The Braves currently sit in first place in the NL East with a 12.5 game lead over the Nationals. In the last two weeks, the Braves have put considerable distance between themselves and the rest of the division, having swept three consecutive series (vs. St Louis Cardinals, vs. Colorado Rockies, and at Philadelphia Phillies) and won 10 games in a row.
Everything seems to have come together at the same time for the Braves. The offense is finally clicking the way it was expected to all season, and after hitting a “rough patch”, the starting pitching has righted the ship. Even Brandon Beachy, who is still ironing out the kinks after coming off the DL, showed a lot of grit in his last start; and rookie starter Alex Wood has looked exceptional (for a rookie) in his last two outings.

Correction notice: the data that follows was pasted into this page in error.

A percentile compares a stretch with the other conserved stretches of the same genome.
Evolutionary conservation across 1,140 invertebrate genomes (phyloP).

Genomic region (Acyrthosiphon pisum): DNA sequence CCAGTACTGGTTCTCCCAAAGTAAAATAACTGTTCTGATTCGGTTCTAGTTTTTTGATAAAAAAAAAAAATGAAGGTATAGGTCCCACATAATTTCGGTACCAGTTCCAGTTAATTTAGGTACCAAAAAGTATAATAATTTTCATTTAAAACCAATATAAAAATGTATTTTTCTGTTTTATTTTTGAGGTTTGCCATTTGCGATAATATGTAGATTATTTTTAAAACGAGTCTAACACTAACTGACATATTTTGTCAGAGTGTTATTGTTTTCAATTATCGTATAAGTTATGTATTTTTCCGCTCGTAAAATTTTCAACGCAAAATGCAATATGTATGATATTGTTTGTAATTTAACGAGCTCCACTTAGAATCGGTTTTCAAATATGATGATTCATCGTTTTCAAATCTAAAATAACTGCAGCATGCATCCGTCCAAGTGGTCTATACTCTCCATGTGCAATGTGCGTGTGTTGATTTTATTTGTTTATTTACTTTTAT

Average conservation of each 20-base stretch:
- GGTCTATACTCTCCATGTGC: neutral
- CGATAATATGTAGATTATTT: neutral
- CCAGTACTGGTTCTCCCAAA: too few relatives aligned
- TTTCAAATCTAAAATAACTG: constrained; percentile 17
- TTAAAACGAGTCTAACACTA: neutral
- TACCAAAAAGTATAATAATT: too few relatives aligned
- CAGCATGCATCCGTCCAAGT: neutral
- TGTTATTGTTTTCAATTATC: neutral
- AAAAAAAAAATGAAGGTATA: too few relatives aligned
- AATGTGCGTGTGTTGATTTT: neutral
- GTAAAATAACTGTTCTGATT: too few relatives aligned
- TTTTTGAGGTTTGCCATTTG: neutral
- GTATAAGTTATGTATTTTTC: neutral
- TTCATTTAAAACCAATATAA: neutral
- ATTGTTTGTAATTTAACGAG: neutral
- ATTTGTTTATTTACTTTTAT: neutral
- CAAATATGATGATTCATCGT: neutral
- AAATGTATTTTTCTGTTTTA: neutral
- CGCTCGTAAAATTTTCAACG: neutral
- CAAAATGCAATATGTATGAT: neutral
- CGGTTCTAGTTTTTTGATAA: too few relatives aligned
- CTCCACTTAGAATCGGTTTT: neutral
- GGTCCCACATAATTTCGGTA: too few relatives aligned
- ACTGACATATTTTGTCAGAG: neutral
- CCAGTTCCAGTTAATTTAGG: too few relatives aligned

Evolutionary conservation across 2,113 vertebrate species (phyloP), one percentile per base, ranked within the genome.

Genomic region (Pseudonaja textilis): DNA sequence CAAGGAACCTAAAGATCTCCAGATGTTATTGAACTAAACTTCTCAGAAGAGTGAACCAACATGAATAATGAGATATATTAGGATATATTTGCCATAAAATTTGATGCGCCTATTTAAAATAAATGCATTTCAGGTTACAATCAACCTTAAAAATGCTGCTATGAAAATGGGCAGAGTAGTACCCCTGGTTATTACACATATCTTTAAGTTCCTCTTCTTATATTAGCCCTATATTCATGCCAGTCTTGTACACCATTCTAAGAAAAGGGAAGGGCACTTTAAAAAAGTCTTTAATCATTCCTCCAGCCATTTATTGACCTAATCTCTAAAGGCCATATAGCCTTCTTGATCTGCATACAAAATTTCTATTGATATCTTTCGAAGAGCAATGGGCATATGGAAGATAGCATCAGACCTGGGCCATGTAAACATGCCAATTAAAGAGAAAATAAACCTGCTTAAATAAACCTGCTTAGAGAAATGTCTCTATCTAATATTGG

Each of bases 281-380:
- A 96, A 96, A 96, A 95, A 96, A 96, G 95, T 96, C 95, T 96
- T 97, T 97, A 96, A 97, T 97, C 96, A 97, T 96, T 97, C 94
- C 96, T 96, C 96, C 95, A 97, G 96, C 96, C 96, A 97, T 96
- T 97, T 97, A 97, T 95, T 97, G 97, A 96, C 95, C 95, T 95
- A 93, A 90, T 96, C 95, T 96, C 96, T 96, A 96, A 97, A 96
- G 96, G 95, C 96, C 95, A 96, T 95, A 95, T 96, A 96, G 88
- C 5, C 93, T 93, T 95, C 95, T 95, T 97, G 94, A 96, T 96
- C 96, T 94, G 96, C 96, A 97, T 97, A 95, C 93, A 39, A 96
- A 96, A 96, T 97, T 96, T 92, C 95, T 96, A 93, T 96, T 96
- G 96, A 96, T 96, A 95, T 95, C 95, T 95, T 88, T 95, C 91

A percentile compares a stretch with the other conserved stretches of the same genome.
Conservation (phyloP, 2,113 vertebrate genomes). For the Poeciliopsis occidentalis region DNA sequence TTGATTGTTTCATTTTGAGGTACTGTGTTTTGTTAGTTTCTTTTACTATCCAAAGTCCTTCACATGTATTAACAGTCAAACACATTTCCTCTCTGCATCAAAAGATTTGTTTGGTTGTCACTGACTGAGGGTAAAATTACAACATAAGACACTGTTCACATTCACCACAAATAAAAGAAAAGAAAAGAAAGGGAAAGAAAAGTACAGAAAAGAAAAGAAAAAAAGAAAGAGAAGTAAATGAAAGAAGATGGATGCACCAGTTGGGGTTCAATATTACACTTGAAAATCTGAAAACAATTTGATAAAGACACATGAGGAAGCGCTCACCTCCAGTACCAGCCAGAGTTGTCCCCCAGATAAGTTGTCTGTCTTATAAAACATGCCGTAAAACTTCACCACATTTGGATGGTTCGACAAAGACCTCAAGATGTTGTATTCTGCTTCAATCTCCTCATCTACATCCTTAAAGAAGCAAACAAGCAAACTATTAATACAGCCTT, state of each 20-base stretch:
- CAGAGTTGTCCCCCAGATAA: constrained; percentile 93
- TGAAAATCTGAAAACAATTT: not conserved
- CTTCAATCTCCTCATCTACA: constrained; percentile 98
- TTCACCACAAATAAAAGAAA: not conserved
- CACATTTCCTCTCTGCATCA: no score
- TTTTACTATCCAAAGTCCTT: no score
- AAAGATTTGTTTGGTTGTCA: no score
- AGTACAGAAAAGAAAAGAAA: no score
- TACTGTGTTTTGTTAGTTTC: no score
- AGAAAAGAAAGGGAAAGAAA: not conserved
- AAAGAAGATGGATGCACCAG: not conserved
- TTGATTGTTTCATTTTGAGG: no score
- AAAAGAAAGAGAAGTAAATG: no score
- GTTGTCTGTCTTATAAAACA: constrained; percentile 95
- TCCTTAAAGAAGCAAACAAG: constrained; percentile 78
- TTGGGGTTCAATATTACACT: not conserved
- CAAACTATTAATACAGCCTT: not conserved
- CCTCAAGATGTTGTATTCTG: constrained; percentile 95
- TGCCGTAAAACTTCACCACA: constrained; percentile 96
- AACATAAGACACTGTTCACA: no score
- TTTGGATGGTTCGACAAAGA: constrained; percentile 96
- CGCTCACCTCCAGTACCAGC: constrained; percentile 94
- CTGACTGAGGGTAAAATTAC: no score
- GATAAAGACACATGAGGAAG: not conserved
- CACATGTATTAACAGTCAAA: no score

Beginning tonight, the Braves have an opportunity that all great teams relish – to bury the competition. Should they sweep the Nationals, giving the team 13 wins in a row, they will find themselves 15.5 games up with 47 to play. This is an all-but-insurmountable deficit for the rest of the division to make up.
Strictly from a numbers standpoint, if the Braves go one game under .500 for those last 47 games (23-24) they will finish the season at 93-69. In order to catch them, the Nationals will need to go 44-4 over their last 48 games, the Phillies 45-3 over their last 48 games, and the New York Mets 46-4 over their last 50 games.
As it sits, the NL East seems all but statistically wrapped up. But if the Braves sweep the Nationals this week, then the race will cease to be a race at all. It appears that the balance of power in the division has been restored.
What the Braves should shoot for next is their first 100-win season since 2003. It will be a tough feat to accomplish, but going 33-17 for the remainder of the season is not at all outside the realm of possibility – especially for a team playing the way the Braves are right now.